On first looking into Hofstadter’s _GEB_
I don’t remember when I first encountered Gödel, Escher, Bach. The book was published in 1979, but I don’t think I ran into it until about five years later.
I suspect that my father had a copy, and that that was the one that I saw. But not sure of that, either.
I know that I encountered it at some point during high school, because Bruce C and I found a math trophy in the math department lounge that had the name “Doug Hofstadter” on it (or some variation of that name), and we wondered whether Hofstadter had attended our school.
At any rate, whenever it was that I first encountered the book, I loved it. Or rather, I loved half of it.
The Achilles/Tortoise dialogues were exactly the kind of thing that I liked—filled with neat and thought-provoking concepts and fun vaguely Carrollian wordplay.
But I bounced off of the alternating nonfiction chapters—the ground for the figure of the Dialogues. I tried to read a couple of them a couple of times, but somehow they just didn’t retain my interest.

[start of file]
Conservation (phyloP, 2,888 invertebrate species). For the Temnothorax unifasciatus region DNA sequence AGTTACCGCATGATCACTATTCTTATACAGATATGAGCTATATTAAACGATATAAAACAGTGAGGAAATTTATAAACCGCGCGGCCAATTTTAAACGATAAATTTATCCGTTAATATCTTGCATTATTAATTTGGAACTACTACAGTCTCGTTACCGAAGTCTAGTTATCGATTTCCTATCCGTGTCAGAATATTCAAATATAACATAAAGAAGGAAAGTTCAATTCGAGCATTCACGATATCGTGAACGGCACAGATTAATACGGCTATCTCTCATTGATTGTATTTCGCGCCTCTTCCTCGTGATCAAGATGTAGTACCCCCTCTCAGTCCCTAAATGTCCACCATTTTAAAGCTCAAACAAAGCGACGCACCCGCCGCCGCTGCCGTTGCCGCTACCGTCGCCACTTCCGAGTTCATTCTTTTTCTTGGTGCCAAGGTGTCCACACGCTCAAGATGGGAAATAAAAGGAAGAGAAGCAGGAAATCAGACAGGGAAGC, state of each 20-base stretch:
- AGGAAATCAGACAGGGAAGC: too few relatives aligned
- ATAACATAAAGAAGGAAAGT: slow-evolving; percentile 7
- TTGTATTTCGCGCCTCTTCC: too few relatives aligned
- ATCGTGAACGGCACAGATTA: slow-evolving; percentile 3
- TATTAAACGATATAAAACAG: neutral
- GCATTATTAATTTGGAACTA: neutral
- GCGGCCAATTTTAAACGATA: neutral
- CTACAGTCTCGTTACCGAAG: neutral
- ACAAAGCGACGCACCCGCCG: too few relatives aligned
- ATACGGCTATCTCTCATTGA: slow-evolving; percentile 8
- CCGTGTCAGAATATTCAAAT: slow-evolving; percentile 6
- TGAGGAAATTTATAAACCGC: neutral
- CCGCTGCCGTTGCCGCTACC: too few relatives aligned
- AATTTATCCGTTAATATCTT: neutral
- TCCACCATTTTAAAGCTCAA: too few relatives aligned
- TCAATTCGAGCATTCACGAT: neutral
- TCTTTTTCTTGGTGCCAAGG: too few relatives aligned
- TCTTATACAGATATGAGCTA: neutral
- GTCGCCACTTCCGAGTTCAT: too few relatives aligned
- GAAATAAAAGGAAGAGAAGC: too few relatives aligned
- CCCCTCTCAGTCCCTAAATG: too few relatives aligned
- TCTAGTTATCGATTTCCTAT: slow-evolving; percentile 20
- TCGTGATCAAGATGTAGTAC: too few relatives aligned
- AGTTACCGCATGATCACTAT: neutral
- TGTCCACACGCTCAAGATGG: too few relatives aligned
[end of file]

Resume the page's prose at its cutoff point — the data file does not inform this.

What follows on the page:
I would open the book at random, and if I found a Dialogue, I would read and enjoy it, but if I found a chapter, I would be put off by cryptic references to “MIU-systems” and complicated-looking diagrams. (The chapters also included some Escher art—I had already been an Escher fan for years by that point—but that wasn’t enough to get me to read the surrounding text.)
In the end, I read all of the Dialogues, and few or none of the chapters.
And the book (or The Book, as I seem to recall some of us referring to it in high school and/or college) has been sitting, half-unread, on my bookcase for the past 35 years or so.
A day or two ago, my random-unread-book-picker picked it. And I pulled it off the shelf and decided to give it another try. And this time I started from the beginning rather than opening at random.
And lo! the nonfiction chapters make sense!
I’m only a couple of chapters in so far, so I still might get bogged down. (If that happens, I plan to start skimming, rather than giving up entirely.)
But so far, I’m finding the chapters interesting and engaging and pretty easy to follow.
I think that I could have followed them in high school. I know that I could have in college; by midway through college, I had been exposed to finite automata and number theory, and that would have been plenty of grounding for me to figure out what Hofstadter was talking about.
So I guess this is a lesson to me: steady Tortoise-like plodding in a linear order can sometimes produce more comprehensible results than Achilles-like darting from place to place.